National day took place on the 9th August with free travel across the MRT network for the celebrations. The MRT is state-run demonstrating a commitment to the people of Singapore and its infrastructure. Here, we see this implicit connection with the state promoting involvement with national day celebrations through the implementation of free travel- encouraging citizens PRs and all visitors to become part of SG50. Such close ties were also seen through the theme of ‘celebrating nationalism’, evident throughout our time in Singapore. Examples include exhibits at the National Philatelic Museum demonstrating the history of Singapore’s independence and story through stamp issues and narrative history, and the Singapore memories project, celebrating icons of Singapore and people’s memories of these. Entrance to the Philatelic Museum was free for the national day weekend, with the Museum also running fun activities such as design a stamp and a national day quiz. While free museum entry was drawing people in, other spaces were also attracting Singaporean residents eager to participate in the SG50 celebrations.
Throughout the SG50 weekend (including the public holiday on Friday 7th August) preparations for SG50 were evident across the city, with one of the key spaces for residents to congregate in emerging as busy shopping areas. This made us think carefully about what SG50 actually meant to people. The SG50 symbol was emblazoned across shops, market stalls, mobile phone companies- it was everywhere. SG50 had, like many of its’ critics suggested, become a way of commercialising and commodifying national pride and spirit. In this way ‘SG50’ could be seen as ‘branding the nation’, advertising for Singapore with well known Singaporean brands utilising the SG50 theme. This ‘overload’ led us to question whether SG50 was indeed about national pride and a celebration of independence, or something that could be taken and sold, commoditised.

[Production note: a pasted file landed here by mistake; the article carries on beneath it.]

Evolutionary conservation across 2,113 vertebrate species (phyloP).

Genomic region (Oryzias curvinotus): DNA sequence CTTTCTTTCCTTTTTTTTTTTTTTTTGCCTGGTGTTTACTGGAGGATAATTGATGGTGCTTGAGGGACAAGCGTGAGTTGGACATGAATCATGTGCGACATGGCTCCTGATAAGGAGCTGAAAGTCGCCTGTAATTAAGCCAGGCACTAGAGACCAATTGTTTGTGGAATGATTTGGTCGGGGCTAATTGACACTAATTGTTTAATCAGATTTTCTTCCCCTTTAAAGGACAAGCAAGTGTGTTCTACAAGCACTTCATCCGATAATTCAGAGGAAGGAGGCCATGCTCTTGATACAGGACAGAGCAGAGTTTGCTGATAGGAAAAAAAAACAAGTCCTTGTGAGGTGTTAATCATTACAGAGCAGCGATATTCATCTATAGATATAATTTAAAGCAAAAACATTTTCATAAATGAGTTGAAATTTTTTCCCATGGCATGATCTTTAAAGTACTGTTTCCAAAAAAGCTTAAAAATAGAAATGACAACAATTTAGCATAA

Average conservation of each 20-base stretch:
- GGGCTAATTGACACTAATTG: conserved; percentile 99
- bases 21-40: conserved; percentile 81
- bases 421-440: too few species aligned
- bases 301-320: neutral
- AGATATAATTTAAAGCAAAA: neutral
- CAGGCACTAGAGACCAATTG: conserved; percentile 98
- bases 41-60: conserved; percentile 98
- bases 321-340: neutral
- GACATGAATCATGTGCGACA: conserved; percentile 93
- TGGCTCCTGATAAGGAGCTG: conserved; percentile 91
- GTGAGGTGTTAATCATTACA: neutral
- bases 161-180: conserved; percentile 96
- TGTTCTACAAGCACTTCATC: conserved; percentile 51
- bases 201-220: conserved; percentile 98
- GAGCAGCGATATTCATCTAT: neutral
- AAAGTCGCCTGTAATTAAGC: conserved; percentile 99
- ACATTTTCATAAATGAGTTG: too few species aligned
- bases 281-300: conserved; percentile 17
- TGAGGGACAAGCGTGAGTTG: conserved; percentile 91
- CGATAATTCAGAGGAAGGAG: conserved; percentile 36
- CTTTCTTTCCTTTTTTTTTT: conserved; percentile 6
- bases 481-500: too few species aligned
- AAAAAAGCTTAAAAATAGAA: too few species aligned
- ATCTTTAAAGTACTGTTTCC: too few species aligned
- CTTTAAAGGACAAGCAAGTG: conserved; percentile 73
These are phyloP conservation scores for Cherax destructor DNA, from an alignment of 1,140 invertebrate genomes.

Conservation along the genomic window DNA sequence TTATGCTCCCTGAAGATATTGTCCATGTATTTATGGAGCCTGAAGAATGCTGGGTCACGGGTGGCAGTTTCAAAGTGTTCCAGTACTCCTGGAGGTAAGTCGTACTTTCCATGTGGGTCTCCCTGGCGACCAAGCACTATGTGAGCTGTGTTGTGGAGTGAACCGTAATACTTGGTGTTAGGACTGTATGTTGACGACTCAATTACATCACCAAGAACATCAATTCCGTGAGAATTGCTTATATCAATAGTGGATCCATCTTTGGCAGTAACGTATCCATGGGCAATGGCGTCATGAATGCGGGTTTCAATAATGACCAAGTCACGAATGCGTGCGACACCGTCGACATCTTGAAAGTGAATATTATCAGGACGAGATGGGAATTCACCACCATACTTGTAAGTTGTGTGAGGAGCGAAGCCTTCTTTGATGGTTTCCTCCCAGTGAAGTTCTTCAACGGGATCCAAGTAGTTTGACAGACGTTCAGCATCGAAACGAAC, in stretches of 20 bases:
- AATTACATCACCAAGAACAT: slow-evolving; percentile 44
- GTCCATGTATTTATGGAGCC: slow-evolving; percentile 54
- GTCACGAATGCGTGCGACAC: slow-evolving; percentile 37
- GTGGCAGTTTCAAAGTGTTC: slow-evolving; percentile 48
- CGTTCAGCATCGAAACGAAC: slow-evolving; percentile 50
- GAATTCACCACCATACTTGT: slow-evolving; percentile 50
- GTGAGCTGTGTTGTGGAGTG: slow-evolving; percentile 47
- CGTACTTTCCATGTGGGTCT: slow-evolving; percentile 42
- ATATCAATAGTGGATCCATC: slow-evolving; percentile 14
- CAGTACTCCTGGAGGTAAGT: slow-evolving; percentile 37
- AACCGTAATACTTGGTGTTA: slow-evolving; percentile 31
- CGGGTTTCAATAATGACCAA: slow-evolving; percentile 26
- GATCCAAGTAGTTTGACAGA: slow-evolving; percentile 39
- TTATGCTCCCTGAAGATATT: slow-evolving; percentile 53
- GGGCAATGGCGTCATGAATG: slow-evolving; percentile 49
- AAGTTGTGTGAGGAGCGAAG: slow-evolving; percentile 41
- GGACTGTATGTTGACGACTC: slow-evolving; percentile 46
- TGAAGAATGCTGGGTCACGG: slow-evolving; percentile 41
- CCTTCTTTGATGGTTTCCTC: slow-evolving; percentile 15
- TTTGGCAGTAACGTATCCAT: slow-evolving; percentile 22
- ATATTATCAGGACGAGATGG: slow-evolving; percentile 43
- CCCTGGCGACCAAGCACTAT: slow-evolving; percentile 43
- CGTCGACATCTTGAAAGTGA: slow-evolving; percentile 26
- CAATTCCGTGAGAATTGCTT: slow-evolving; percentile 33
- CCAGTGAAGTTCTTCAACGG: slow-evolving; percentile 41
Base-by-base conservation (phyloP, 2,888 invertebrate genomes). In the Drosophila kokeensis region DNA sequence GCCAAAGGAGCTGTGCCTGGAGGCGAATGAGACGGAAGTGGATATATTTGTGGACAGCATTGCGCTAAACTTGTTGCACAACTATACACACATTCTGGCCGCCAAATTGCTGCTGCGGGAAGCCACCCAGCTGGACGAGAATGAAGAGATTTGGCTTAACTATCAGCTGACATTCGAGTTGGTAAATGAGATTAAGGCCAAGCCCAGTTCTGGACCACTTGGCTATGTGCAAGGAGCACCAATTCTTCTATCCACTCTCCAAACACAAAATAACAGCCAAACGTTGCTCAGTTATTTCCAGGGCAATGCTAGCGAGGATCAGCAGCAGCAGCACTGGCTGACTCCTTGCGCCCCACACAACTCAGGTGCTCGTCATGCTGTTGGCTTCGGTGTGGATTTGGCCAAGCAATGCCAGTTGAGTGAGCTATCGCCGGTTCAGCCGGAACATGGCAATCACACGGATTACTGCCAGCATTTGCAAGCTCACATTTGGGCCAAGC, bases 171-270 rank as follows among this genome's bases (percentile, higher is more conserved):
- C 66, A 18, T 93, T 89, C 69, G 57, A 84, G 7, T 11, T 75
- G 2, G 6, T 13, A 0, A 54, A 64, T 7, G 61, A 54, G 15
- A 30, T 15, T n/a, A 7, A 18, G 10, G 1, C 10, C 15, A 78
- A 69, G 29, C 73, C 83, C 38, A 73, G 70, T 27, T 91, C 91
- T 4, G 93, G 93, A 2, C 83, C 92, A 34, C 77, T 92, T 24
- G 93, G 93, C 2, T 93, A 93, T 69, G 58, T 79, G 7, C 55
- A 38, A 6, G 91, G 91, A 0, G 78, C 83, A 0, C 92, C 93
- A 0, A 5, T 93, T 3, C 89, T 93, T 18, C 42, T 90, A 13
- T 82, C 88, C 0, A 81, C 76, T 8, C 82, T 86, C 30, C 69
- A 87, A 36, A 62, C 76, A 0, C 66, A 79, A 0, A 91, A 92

On national day itself, we headed to Marina Bay to take in the celebrations. We were met with a sea of red and white.
Marina Bay is the centre of the national day celebrations with a number of activities taking place. We were overwhelmed by the sheer number of people at the Bay, and indeed by the preparedness of people for the event with picnics, games, blankets, and water bought along by families. People were ‘finding a spot’ and staying there- we soon found out why as it got busier and areas began to be closed off due to numbers.
Over the course of the afternoon there were live concerts and activities. The national day parade was shown on a large screen; people took this very seriously and there were shouts from the back for people to sit down so everyone could see. Live feed was shown from the platform, the centre of the activities. There were loud cheers when important officials entered the platform, with people again watching intently from where we were by the Esplanade Theatre. The fireworks display was spectacular, albeit drawn out! After this finished people quickly packed up and formed an orderly queue to get home (again using the free MRT). Volunteers began to pick up the rubbish left behind, not unlike a military operation to return order to the (organised) chaos left behind.
So what did we take from the preparations and celebrations around SG50? Government efforts to promote SG50 were about civic rather than civil society; promoting a sense of coming together as part of nation building and branding. Further, a particular form of civility could be seen in the way that SG50 was promoted, this was based on Confucian ideals of the older generations, grounded in heritage of last 50 years, rather than on the younger generation of ‘modern Singaporeans’. This was demonstrated by the overt marketing of SG50, from shops to mobile phones- this perhaps shows how SG50 was less of a birthday and maybe more about a Singaporean pastime of shopping. Further, whilst there were so many activities around the commemoration and celebration of independence, such as people being asked to provide memories, these were predominantly positive narratives. This left little/ no space for critical engagement regarding Singapore’s 50 independent years. Whilst wrapped in fun and celebrations, SG50 demonstrates a very real example of a ‘young’ nation striving for recognition and celebration in a global world.
[Please note: from 1st September 2015 Lucy has moved to the University of Liverpool where she has taken up a lectureship in Human Geography in the Department of Geography and Planning. Lucy’s correspondence address is email@example.com]